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Is the cold weather really causing Super Bowl ticket prices to fall?
Prices are plummeting ahead of the big game, which is set to be played in frigid temperatures
Too cold for football?
Too cold for football? (Andrew Burton/Getty Images)
T

he forecast for Super Bowl XLVIII at MetLife Stadium in New Jersey — the NFL's first ever cold-weather, outdoor championship game — is chilling: A daytime high of 38 degrees, with a chance of rain and snow showers.

With the advent of the Polar Vortex and weeks of bone-cold temperatures in the Northeast, there had been concern that dismal weather conditions would dampen fan interest in attending the big game. And with ticket prices plummeting in recent days, many are pinning the blame squarely on the freezing forecast.

Intuitively, that makes sense. Sure, the Super Bowl is a huge draw, but not so much when you have to sit in freezing temperatures for hours, with a halftime show of Bruno Mars and the Red Hot Chili Peppers.

But while low temperatures are likely contributing to the downturn in ticket prices, they don't deserve all the blame. In fact, the ticket-price freak-out may be more myth than reality.

For one, tickets to this year's event started off far more expensive than previous Super Bowls. The most expensive seats have a face value of $2,600 — more than double the priciest tickets from last year, which went for $1,250. Tickets in lower tiers are also more expensive than in years past.

That's in part because of the inflationary effect of having the game in the New York-New Jersey area. (More money plus more demand equals higher prices.) But it's also an attempt by the league to winnow the margin between the face value and price-gouging in the secondary market.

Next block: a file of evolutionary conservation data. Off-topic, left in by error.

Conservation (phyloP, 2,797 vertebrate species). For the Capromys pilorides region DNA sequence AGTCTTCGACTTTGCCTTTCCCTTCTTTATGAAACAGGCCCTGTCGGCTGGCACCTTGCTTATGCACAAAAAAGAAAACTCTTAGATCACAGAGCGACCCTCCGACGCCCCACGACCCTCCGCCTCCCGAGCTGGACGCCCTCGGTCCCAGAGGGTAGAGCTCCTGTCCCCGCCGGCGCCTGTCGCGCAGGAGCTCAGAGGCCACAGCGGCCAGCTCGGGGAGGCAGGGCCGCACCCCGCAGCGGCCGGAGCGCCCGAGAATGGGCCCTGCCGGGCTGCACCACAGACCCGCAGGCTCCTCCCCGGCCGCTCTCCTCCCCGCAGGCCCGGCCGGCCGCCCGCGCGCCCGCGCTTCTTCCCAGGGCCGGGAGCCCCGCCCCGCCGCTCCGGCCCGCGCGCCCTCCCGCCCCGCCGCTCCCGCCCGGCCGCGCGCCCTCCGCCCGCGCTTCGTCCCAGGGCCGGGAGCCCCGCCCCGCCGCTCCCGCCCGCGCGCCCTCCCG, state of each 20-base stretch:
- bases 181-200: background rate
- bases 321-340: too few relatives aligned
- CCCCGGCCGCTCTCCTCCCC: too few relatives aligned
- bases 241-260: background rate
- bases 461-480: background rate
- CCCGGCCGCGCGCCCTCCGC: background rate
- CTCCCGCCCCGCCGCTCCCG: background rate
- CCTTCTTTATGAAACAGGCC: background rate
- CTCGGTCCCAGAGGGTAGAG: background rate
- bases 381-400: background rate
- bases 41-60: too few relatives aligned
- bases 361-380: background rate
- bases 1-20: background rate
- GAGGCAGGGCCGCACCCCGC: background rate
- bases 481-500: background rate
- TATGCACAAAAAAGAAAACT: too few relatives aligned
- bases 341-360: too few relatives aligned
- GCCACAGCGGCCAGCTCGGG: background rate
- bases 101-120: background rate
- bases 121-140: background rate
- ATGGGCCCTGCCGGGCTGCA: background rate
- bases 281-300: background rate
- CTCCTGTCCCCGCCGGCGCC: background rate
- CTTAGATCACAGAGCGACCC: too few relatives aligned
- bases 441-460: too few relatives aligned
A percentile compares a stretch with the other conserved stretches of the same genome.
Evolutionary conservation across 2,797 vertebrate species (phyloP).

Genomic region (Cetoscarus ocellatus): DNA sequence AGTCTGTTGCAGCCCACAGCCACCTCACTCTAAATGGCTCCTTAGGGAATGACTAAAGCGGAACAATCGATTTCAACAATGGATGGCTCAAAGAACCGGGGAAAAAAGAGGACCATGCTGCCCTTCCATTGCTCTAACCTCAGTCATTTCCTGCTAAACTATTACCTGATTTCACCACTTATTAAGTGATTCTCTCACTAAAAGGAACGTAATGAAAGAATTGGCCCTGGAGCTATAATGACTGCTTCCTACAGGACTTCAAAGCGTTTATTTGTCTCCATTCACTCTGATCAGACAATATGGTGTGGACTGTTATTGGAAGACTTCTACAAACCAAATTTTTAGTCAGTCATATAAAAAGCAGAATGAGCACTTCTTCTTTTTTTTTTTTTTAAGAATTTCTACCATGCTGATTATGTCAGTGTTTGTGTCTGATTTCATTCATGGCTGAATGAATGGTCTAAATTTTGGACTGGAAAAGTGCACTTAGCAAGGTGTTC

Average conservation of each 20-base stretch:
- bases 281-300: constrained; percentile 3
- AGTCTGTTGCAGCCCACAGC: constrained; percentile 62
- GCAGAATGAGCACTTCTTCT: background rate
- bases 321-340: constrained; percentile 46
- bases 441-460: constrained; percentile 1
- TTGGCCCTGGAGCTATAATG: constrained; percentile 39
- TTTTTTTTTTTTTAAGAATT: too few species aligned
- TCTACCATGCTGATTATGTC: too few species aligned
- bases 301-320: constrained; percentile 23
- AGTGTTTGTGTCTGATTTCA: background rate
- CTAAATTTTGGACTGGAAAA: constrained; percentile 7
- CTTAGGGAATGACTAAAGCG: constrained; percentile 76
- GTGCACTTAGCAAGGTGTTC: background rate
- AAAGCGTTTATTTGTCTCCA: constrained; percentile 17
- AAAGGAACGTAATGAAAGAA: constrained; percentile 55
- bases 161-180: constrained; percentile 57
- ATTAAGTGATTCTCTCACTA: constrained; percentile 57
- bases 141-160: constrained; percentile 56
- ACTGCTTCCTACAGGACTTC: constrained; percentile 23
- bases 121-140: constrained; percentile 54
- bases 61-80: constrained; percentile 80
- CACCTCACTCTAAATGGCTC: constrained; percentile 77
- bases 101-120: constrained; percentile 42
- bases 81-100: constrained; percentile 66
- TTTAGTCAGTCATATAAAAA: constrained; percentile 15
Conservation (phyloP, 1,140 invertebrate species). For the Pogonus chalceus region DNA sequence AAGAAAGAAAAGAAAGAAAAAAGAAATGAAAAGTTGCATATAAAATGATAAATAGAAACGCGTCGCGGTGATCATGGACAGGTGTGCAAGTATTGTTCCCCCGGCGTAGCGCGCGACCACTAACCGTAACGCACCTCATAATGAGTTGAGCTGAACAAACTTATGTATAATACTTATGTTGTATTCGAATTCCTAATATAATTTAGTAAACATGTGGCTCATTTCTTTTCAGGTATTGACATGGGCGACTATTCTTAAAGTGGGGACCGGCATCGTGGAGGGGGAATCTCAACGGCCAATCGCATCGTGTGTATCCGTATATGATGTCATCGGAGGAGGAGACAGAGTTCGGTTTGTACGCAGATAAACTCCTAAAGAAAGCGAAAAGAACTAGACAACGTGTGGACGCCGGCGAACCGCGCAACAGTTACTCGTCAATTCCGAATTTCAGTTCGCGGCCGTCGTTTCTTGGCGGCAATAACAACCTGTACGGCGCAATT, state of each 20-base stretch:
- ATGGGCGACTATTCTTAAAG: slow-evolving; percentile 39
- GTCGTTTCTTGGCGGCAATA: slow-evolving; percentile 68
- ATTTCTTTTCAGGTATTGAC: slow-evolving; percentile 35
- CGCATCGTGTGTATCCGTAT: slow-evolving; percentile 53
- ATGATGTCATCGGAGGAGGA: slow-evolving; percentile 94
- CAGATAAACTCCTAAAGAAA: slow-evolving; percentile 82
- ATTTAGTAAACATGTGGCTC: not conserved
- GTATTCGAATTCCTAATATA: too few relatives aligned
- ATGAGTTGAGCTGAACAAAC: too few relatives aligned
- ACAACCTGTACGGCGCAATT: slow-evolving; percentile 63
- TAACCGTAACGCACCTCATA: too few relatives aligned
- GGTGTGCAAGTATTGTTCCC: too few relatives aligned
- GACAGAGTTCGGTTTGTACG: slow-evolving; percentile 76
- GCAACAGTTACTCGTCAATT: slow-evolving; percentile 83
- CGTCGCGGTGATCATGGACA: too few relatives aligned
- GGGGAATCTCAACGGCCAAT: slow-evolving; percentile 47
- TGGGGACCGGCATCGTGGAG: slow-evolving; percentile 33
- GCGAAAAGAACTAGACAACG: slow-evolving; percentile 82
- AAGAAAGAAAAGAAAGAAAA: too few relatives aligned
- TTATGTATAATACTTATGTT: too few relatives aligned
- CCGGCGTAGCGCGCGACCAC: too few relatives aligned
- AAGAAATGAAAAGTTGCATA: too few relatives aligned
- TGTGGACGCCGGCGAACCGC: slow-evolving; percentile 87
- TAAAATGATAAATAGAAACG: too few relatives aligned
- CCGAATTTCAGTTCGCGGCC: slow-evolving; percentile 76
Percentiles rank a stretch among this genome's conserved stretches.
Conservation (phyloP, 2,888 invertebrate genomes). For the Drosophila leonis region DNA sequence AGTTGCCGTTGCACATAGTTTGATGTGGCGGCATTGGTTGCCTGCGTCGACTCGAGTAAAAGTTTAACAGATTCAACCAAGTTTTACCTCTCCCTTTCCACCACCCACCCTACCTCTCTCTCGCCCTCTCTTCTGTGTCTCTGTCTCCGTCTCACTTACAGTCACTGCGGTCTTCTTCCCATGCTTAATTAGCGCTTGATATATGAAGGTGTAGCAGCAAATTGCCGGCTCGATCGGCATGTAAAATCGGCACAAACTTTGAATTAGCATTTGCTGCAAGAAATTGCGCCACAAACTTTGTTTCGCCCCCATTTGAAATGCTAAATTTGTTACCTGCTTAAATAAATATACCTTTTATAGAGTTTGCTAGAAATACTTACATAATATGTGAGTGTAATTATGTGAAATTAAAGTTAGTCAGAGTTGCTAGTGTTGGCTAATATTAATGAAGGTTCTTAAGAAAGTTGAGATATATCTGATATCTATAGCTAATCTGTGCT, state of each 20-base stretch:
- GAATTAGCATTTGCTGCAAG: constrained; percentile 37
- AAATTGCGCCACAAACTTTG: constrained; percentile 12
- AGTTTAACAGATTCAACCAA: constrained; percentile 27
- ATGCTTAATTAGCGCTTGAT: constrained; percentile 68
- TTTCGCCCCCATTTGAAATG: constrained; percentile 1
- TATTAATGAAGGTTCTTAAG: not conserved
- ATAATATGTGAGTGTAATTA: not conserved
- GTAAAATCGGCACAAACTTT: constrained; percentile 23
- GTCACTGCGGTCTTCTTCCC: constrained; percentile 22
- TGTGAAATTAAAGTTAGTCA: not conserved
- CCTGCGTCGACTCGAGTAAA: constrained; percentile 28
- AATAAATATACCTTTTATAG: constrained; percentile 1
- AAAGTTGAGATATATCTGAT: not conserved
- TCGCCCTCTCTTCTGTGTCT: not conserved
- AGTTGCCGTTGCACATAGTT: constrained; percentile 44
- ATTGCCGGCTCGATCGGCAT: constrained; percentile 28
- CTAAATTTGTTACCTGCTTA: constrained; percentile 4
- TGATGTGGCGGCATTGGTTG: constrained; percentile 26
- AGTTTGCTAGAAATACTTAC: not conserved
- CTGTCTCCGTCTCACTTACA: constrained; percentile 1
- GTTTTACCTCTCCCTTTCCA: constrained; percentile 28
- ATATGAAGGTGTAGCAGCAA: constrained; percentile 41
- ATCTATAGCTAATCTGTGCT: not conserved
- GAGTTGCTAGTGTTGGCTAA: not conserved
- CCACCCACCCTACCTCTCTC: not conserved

The end result: The average ticket sale price so far is $3,715, according to Forbes, well above the average from the past two years. Meanwhile, ticket sales are up 33 percent overall compared to the same period last year.

Moreover, ticket prices typically taper off considerably right around this time every year. Even with the Patriots and Giants — both of whom boast large, rabid fan bases — facing off in 2012, ticket prices fell 20 percent before game day.

Ticket sales — and thus prices — generally spike immediately after the Conference Championships, which determine who will play in the Super Bowl. Understandably, many fans want to know which teams they'll be seeing before shelling out well over a grand for a single football game.

But as the game draws closer, sellers become more desperate to unload their tickets while they still can. And the remaining tickets tend to be less desirable than those that have already sold, further suppressing the average price.

The cold weather projected for this year has only exacerbated that trend. But the price drop doesn't strictly reflect the effects of the cold weather on fan enthusiasm; it is also a result of sellers expecting less demand and then freaking out.

"What we have now is like a panicked stock market," James Kimmel, who owns a Seattle ticket firm, tells ESPN. "The buyers have frozen, and the sellers are panicking."

In other words, all the hype about the weather may actually be leading sellers to preemptively lower their prices.

Funnily enough, if prices keep falling, you can bet tickets will start selling faster than ever as people rush to get in on the bargain — something that would then send prices right back up.

Jon Terbush is a staff writer for TheWeek.com covering politics, sports, and other things he finds interesting. He has previously written for Talking Points Memo, Raw Story, and Business Insider.

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